On June, 27 – Petya encryption malware was used in a large-scale attack primarily on companies with operations in the Russian Federation and Ukraine. Other organisations were also infected on a global scale.
The malware was distributed using phishing emails. There are currently rumors that a third party Ukrainian document management company, Me-Doc, was compromised to spread the malware but these reports are yet to be confirmed.
The attachment then infected other machines in the network with the Petya malware. For decryption, hackers demand 300 USD in bitcoin.
When the malicious attachment is opened, it employs a recent vulnerability: CVE-2017-0199. This has previously been used in attacks by other criminal groups and is currently employed in a range of malicious builders on sale on underground forums.
After deployment it starts two threads:
- In first, the malware tries to infect other network computers by exploiting the EternalBlue vulnerability (CVE-2017-0144). As with WannaCry.
- In second thread, the malware uses an LSA Dump to get network/local admin passwords (similar to mimicatz x86, x64), and after that it infects other computers with PsExec or WMI commands.
In short, there is no need for all computers to be vulnerable to EternalBlue. You need only
one infected computer with admin credentials in LSA to compromise the network.
The malware executes the following commands to clear OS System Logs and NTFS journal logs
(wevtutil cl Setup & wevtutil cl System & wevtutil cl Security & wevtutil cl Application & fsutil
usn deletejournal /D %c:)
The malware waits around 30-40 minutes after infecting the endpoint (presumably to
spread itself), then encrypts files with following extensions:
Then changes MBR and MFT on localhost. And Reboot
After encryption the following screen is displayed:
KillSwitch: On launch, the malware checks if a file with its own name exists in Windows
directory, without an extension. For example, if malware body has name perfc.dat (internal PE
name), in the event it finds the file «%WINDOWS%/perfc», the program will exit.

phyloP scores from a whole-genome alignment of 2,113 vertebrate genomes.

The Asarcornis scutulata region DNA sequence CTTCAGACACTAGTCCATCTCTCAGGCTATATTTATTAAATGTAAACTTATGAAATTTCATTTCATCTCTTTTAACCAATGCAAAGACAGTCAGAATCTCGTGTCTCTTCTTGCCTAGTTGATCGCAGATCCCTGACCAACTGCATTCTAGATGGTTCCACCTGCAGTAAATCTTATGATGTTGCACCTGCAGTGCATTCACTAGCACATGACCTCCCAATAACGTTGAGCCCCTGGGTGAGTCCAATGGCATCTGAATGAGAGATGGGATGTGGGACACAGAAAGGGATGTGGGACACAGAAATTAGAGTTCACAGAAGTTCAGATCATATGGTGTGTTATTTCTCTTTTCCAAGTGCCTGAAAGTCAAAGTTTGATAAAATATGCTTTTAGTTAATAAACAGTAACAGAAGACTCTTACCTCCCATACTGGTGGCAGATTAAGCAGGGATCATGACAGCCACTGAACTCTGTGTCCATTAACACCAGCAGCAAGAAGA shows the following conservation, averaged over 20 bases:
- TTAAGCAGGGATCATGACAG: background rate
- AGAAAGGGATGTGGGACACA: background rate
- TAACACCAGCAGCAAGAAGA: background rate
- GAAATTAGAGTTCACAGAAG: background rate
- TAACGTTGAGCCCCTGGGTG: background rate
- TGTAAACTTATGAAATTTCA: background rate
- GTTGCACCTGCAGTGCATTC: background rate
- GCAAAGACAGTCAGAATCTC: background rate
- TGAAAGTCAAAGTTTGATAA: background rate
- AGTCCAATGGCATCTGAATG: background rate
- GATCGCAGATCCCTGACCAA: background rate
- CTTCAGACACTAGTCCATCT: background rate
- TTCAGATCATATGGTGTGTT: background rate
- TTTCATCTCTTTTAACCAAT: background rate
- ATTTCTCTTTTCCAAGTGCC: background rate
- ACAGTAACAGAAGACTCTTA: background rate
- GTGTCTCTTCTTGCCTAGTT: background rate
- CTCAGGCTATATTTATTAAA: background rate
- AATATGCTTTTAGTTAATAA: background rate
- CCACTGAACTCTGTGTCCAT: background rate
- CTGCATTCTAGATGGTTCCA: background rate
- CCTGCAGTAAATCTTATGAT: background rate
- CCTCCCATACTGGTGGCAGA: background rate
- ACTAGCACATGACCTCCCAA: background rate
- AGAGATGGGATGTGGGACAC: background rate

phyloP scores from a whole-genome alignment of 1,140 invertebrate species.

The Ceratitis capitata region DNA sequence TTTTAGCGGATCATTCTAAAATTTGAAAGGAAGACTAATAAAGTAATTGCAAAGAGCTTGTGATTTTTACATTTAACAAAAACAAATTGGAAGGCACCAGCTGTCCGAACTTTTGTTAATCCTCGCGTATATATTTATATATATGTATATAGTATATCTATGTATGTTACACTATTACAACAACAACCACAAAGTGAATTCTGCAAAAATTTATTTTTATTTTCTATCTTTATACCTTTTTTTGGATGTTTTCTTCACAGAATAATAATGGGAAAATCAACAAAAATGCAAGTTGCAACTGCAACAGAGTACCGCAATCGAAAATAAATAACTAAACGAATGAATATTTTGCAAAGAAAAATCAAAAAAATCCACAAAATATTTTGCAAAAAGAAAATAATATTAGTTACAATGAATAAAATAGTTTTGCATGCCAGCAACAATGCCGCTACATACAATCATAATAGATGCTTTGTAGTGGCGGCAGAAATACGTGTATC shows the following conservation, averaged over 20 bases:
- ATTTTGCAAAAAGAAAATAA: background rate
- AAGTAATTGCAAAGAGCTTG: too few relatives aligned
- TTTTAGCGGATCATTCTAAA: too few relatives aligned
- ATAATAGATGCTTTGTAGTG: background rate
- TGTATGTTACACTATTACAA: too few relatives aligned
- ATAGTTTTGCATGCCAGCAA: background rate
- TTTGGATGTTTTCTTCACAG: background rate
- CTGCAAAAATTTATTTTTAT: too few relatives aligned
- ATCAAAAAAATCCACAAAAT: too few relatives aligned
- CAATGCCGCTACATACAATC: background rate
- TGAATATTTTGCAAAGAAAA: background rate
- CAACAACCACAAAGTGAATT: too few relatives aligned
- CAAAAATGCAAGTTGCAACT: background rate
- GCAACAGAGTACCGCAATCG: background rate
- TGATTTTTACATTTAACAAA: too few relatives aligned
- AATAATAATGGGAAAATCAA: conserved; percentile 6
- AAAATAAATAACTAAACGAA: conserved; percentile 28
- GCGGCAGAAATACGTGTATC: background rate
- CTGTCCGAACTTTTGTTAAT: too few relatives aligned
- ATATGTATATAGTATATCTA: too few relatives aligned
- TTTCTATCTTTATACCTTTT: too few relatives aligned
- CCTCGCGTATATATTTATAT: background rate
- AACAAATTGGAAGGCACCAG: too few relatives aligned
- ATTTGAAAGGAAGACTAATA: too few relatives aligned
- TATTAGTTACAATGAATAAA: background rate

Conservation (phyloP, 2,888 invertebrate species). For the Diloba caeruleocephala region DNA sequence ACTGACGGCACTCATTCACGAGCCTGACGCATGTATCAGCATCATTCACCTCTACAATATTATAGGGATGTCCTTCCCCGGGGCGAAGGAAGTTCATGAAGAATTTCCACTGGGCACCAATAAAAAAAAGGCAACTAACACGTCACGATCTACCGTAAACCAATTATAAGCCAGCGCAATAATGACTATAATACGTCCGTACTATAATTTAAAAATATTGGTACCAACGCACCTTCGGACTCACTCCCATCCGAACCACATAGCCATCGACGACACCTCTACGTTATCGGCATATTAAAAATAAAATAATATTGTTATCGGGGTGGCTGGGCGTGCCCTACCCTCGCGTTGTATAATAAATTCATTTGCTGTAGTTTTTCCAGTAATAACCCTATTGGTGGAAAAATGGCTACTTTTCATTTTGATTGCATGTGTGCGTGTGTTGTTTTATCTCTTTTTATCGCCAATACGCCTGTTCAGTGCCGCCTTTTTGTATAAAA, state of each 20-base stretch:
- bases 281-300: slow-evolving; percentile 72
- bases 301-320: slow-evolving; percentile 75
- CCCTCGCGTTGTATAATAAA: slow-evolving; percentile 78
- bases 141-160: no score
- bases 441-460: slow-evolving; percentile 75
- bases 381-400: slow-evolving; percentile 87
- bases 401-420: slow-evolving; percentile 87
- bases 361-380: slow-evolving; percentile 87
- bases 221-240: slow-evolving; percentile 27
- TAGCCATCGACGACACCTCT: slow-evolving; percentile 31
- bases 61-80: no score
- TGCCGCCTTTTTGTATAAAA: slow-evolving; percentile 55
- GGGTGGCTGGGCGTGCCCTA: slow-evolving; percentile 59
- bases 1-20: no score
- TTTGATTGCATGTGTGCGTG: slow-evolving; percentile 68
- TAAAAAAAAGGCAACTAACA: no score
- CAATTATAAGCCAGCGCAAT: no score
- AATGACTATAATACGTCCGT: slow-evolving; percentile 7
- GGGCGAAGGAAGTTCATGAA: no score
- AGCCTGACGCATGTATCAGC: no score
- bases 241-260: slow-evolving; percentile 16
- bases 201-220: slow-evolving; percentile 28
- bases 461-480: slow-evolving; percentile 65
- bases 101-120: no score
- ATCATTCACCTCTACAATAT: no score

However, Group-IB specialists could not confirm, that the next “Petya” campaign will use this
same file name. Therefore, it depends on specific exploit that creates this file in the system.
Considering this, this protection method cannot be used as a universal KillSwitch.
The malware was compiled on June 18:
What should I do to be protected against attacks like this?
1. Take technical steps to prevent mimikatz and different privilege escalation techniques in Windows:
2. Install Patch KB2871997
3. Regedit: HKEY_LOCAL_MACHINE/SYSTEM/CurrentControlSet/Control/SecurityProviders/WDigest/UseLogonCredential – set to 0;
4. Make sure that passwords of Local Admins accounts on workstations differ;
5. Change ALL passwords of Domain privileged users and Domain Admins;
6. Install patches, that mitigate CVE-2017-0199 and EternalBlue (МS17-010);
7. Revoke all admin accounts if they are not needed. (According to LSA dumps, there often too many admin accounts in a network)
8. Unless you have patched all PCs in your corporate network, don’t allow your employees to connect their laptops to corporate LAN.
9. Back up your systems regularly. Ideally if you use both – cloud and drives that aren’t constantly connected to the network.
10. Implement Zero Trust policy and arrange a Security Awareness training course for your employees
11. Consider disabling SMBv1 in your network.
12. Subscribe to Microsoft Technical Security Notifications
Group-IB Threat Intelligence customers already received IOCs on Petya outbreak.
Group-IB TDS installed in customers’ infrastructure detected this malware outbreak.